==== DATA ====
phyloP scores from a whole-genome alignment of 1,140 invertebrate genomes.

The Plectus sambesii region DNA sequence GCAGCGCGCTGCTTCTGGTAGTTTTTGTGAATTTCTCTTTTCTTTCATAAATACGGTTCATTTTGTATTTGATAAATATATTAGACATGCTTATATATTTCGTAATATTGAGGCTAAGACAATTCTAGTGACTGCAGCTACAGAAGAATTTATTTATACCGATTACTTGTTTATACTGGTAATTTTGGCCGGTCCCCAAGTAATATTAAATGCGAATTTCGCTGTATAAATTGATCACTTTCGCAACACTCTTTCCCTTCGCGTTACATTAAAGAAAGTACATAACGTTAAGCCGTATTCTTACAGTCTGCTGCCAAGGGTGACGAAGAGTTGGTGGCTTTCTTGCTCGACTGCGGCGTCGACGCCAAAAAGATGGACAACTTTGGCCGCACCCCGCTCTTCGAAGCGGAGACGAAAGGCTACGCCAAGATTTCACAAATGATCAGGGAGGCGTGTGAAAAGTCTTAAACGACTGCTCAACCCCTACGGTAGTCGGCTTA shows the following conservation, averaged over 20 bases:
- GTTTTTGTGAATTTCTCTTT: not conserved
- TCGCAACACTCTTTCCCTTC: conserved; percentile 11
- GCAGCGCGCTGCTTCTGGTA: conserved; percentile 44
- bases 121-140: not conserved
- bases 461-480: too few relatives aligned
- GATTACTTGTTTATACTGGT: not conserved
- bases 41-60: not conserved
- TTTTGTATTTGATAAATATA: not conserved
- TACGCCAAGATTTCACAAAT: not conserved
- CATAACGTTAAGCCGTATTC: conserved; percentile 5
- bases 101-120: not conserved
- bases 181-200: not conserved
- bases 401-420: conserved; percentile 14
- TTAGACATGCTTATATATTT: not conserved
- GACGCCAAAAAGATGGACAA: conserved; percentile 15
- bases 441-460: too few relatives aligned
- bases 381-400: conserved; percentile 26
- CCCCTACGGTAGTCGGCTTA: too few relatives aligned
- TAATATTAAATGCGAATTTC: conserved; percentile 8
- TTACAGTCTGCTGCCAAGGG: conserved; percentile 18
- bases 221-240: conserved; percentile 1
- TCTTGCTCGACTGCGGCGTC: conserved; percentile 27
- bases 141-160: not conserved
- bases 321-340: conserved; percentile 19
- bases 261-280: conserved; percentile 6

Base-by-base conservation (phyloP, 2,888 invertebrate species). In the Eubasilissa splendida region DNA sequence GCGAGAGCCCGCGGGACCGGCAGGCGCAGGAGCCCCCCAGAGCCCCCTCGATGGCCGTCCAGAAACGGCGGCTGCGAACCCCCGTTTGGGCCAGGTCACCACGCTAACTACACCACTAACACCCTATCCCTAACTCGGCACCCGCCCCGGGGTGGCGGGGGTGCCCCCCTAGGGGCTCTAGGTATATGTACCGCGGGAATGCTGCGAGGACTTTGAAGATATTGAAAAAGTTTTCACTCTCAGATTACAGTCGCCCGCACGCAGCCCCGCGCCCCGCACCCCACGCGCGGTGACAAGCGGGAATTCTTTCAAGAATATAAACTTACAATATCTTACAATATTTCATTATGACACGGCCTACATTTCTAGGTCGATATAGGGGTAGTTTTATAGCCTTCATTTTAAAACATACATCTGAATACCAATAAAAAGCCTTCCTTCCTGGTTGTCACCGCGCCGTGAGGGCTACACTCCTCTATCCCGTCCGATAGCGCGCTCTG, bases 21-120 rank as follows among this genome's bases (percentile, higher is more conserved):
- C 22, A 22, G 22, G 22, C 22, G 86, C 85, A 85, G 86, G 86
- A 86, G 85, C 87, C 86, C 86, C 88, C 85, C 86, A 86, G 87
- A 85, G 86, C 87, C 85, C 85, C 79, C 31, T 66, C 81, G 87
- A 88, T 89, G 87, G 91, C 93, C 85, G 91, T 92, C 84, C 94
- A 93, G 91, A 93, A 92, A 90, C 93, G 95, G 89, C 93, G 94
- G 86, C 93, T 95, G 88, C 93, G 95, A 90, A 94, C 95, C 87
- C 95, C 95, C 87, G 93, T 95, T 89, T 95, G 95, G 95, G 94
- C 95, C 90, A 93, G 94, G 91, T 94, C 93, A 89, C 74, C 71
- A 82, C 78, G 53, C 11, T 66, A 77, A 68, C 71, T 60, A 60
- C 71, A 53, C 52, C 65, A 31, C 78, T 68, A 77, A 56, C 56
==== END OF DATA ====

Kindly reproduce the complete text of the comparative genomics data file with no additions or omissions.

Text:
phyloP scores from a whole-genome alignment of 1,140 invertebrate genomes.

The Plectus sambesii region DNA sequence GCAGCGCGCTGCTTCTGGTAGTTTTTGTGAATTTCTCTTTTCTTTCATAAATACGGTTCATTTTGTATTTGATAAATATATTAGACATGCTTATATATTTCGTAATATTGAGGCTAAGACAATTCTAGTGACTGCAGCTACAGAAGAATTTATTTATACCGATTACTTGTTTATACTGGTAATTTTGGCCGGTCCCCAAGTAATATTAAATGCGAATTTCGCTGTATAAATTGATCACTTTCGCAACACTCTTTCCCTTCGCGTTACATTAAAGAAAGTACATAACGTTAAGCCGTATTCTTACAGTCTGCTGCCAAGGGTGACGAAGAGTTGGTGGCTTTCTTGCTCGACTGCGGCGTCGACGCCAAAAAGATGGACAACTTTGGCCGCACCCCGCTCTTCGAAGCGGAGACGAAAGGCTACGCCAAGATTTCACAAATGATCAGGGAGGCGTGTGAAAAGTCTTAAACGACTGCTCAACCCCTACGGTAGTCGGCTTA shows the following conservation, averaged over 20 bases:
- GTTTTTGTGAATTTCTCTTT: not conserved
- TCGCAACACTCTTTCCCTTC: conserved; percentile 11
- GCAGCGCGCTGCTTCTGGTA: conserved; percentile 44
- bases 121-140: not conserved
- bases 461-480: too few relatives aligned
- GATTACTTGTTTATACTGGT: not conserved
- bases 41-60: not conserved
- TTTTGTATTTGATAAATATA: not conserved
- TACGCCAAGATTTCACAAAT: not conserved
- CATAACGTTAAGCCGTATTC: conserved; percentile 5
- bases 101-120: not conserved
- bases 181-200: not conserved
- bases 401-420: conserved; percentile 14
- TTAGACATGCTTATATATTT: not conserved
- GACGCCAAAAAGATGGACAA: conserved; percentile 15
- bases 441-460: too few relatives aligned
- bases 381-400: conserved; percentile 26
- CCCCTACGGTAGTCGGCTTA: too few relatives aligned
- TAATATTAAATGCGAATTTC: conserved; percentile 8
- TTACAGTCTGCTGCCAAGGG: conserved; percentile 18
- bases 221-240: conserved; percentile 1
- TCTTGCTCGACTGCGGCGTC: conserved; percentile 27
- bases 141-160: not conserved
- bases 321-340: conserved; percentile 19
- bases 261-280: conserved; percentile 6

Base-by-base conservation (phyloP, 2,888 invertebrate species). In the Eubasilissa splendida region DNA sequence GCGAGAGCCCGCGGGACCGGCAGGCGCAGGAGCCCCCCAGAGCCCCCTCGATGGCCGTCCAGAAACGGCGGCTGCGAACCCCCGTTTGGGCCAGGTCACCACGCTAACTACACCACTAACACCCTATCCCTAACTCGGCACCCGCCCCGGGGTGGCGGGGGTGCCCCCCTAGGGGCTCTAGGTATATGTACCGCGGGAATGCTGCGAGGACTTTGAAGATATTGAAAAAGTTTTCACTCTCAGATTACAGTCGCCCGCACGCAGCCCCGCGCCCCGCACCCCACGCGCGGTGACAAGCGGGAATTCTTTCAAGAATATAAACTTACAATATCTTACAATATTTCATTATGACACGGCCTACATTTCTAGGTCGATATAGGGGTAGTTTTATAGCCTTCATTTTAAAACATACATCTGAATACCAATAAAAAGCCTTCCTTCCTGGTTGTCACCGCGCCGTGAGGGCTACACTCCTCTATCCCGTCCGATAGCGCGCTCTG, bases 21-120 rank as follows among this genome's bases (percentile, higher is more conserved):
- C 22, A 22, G 22, G 22, C 22, G 86, C 85, A 85, G 86, G 86
- A 86, G 85, C 87, C 86, C 86, C 88, C 85, C 86, A 86, G 87
- A 85, G 86, C 87, C 85, C 85, C 79, C 31, T 66, C 81, G 87
- A 88, T 89, G 87, G 91, C 93, C 85, G 91, T 92, C 84, C 94
- A 93, G 91, A 93, A 92, A 90, C 93, G 95, G 89, C 93, G 94
- G 86, C 93, T 95, G 88, C 93, G 95, A 90, A 94, C 95, C 87
- C 95, C 95, C 87, G 93, T 95, T 89, T 95, G 95, G 95, G 94
- C 95, C 90, A 93, G 94, G 91, T 94, C 93, A 89, C 74, C 71
- A 82, C 78, G 53, C 11, T 66, A 77, A 68, C 71, T 60, A 60
- C 71, A 53, C 52, C 65, A 31, C 78, T 68, A 77, A 56, C 56